We have a stretcher bearer, disobeying orders with a donkey rescuing wounded soldiers at Gallipoli. We have a soldier-surgeon, wearing humility more comfortably than a stethoscope, having tended to men suffering under the Japanese brutality on the Burma-Thai railway in the Second World War.
And here we now have General Sir John Monash.
This man who is among a very small number of people. Some people lead from position. Generals, chairman of the board, captain of the team. Others eschew position and instead lead from principle. But occasionally we get someone who leads from both.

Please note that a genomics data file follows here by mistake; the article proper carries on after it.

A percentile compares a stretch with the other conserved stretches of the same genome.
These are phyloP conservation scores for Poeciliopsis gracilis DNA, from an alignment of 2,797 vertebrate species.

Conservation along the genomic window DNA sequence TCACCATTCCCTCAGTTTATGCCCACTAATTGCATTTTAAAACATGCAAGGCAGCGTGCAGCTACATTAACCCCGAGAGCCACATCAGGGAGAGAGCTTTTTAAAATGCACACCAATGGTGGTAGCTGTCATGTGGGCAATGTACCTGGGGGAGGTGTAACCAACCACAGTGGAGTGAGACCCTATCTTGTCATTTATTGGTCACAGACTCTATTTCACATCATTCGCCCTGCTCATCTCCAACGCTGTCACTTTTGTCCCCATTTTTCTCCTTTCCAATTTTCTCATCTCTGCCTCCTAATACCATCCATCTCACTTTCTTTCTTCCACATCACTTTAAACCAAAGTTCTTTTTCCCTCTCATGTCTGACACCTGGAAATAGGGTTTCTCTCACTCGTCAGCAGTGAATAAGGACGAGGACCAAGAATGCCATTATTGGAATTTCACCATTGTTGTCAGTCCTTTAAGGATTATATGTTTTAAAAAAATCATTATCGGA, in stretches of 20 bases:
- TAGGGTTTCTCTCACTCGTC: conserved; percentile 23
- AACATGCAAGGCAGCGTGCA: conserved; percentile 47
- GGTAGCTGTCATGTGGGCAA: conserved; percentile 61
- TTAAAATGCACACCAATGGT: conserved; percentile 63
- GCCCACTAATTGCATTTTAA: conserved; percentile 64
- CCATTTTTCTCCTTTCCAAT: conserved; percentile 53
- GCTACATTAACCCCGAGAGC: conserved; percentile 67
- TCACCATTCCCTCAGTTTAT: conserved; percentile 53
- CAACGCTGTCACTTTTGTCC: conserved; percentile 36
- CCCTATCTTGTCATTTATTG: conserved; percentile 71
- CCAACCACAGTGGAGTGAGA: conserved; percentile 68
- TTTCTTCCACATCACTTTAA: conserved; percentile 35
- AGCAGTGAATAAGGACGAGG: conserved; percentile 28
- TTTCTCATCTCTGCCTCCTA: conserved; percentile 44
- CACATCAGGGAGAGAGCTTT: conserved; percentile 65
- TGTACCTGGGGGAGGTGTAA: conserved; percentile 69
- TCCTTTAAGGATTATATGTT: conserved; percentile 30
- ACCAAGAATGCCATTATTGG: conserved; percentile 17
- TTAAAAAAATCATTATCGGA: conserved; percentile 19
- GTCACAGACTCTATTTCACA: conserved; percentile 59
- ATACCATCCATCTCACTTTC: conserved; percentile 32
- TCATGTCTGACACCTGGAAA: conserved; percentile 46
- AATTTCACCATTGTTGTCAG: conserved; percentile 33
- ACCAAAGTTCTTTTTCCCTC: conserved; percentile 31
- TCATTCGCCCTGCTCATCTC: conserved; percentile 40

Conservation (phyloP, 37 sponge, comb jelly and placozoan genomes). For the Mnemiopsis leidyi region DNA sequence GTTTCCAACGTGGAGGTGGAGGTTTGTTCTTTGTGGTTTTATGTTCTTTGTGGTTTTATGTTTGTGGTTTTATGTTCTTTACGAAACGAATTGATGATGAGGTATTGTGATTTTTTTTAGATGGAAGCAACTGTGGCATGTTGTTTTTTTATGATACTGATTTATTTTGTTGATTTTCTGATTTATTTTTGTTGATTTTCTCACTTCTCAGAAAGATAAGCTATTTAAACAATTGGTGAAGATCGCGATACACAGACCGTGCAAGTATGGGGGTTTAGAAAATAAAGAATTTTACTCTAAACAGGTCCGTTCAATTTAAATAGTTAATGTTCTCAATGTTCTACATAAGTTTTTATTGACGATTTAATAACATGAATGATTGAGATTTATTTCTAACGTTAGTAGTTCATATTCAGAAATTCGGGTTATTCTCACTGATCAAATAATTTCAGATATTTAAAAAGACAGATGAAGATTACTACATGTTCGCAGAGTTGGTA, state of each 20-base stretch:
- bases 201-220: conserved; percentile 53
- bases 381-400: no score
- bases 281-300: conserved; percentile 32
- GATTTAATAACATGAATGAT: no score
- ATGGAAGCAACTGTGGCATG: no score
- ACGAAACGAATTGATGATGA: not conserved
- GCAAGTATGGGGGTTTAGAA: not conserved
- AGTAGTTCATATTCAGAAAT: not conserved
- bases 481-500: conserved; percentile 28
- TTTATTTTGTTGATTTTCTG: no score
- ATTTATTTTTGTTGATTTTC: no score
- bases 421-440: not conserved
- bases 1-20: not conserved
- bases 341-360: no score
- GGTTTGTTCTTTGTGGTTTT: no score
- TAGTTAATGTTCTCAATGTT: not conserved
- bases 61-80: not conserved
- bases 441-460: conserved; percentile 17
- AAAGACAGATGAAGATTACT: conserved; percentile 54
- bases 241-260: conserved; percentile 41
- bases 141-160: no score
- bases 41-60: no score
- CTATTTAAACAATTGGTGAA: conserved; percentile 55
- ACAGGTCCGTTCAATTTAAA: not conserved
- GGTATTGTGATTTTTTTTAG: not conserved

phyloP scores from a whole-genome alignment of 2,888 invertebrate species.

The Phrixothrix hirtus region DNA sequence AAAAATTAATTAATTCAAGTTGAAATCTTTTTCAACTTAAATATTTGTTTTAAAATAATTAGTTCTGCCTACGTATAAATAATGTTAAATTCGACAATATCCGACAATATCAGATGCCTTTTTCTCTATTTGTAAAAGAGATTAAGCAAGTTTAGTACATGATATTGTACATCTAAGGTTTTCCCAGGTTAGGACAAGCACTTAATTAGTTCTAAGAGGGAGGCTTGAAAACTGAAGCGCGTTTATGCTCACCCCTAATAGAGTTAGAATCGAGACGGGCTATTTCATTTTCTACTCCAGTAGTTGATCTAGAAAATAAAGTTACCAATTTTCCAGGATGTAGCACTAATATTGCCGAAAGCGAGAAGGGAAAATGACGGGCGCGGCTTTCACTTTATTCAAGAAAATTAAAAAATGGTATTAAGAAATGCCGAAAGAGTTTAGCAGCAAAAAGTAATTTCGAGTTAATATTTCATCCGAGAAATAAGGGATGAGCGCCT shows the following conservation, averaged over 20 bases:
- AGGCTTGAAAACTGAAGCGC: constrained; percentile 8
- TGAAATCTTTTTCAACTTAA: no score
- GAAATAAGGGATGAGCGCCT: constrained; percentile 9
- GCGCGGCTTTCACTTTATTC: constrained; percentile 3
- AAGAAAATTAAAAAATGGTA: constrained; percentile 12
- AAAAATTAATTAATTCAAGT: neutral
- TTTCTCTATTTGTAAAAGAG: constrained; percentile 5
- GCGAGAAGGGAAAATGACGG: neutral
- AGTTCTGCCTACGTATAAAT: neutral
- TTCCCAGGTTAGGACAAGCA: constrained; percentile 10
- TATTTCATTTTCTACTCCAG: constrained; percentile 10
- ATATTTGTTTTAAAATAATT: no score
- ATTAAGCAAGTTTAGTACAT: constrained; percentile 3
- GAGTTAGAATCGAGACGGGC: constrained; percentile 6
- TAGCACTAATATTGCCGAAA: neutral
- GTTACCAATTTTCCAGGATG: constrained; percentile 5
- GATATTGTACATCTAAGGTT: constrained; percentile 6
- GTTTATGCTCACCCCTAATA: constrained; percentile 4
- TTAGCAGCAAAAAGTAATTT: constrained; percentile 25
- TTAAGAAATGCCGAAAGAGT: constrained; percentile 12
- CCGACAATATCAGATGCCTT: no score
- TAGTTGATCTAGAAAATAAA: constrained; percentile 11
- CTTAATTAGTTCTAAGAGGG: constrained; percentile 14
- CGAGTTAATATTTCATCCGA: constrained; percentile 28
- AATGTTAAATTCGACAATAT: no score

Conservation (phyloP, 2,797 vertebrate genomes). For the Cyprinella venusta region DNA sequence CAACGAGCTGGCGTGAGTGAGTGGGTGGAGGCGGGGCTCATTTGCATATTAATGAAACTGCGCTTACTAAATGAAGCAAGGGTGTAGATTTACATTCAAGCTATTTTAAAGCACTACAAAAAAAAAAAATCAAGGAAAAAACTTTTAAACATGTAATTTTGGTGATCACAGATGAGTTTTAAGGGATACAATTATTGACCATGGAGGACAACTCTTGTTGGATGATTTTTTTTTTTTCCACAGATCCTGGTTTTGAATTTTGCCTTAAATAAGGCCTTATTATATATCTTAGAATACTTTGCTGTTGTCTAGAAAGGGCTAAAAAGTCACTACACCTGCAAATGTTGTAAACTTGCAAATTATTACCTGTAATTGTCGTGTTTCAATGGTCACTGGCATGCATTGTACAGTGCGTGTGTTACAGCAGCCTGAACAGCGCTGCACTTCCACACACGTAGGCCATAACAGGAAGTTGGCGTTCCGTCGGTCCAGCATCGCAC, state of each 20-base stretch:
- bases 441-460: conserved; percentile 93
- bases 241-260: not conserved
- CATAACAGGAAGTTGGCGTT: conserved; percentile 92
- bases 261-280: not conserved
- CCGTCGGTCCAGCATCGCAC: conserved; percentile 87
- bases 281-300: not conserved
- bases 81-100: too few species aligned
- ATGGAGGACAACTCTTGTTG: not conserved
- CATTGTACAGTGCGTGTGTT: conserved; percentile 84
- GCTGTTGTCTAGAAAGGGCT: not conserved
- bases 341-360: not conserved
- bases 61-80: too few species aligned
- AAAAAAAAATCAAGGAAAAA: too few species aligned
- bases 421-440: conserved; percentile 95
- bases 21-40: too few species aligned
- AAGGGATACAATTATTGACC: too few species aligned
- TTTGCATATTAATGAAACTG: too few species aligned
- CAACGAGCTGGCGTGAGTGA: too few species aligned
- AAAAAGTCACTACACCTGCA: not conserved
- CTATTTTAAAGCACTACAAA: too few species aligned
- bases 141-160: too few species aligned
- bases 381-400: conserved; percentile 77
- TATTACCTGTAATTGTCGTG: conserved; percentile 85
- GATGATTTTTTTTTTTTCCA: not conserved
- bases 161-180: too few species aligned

And John Monash was such a man.
A soldier, an Anzac, an officer and a general.
A consummate administrator.
An engineer, a pianist, a painter.
A man who committed to and dabbled in carpentry.
A Rotarian, a Scout Leader.
And then at the end of the war having commanded the Corps, he oversaw the demobilisation of 160,000 men in eight months.
By 1922, already for two years the Director of the State Electricity Commission in Victoria, he was President of Rotary in Melbourne and helped found Rotary in Australia.
He chaired the construction committee for the Shrine of Remembrance in Melbourne.
He led the Anzac Day Parade from 1925, from 1927 he organised it.
President of the Australian Association for the Advancement of Science.
President of the Zionist Federation of Australia.
And as Colin McInnes said John Monash made anti-Semitism as a respectable position, impossible in Australia by the late 1920s.
And then his qualities.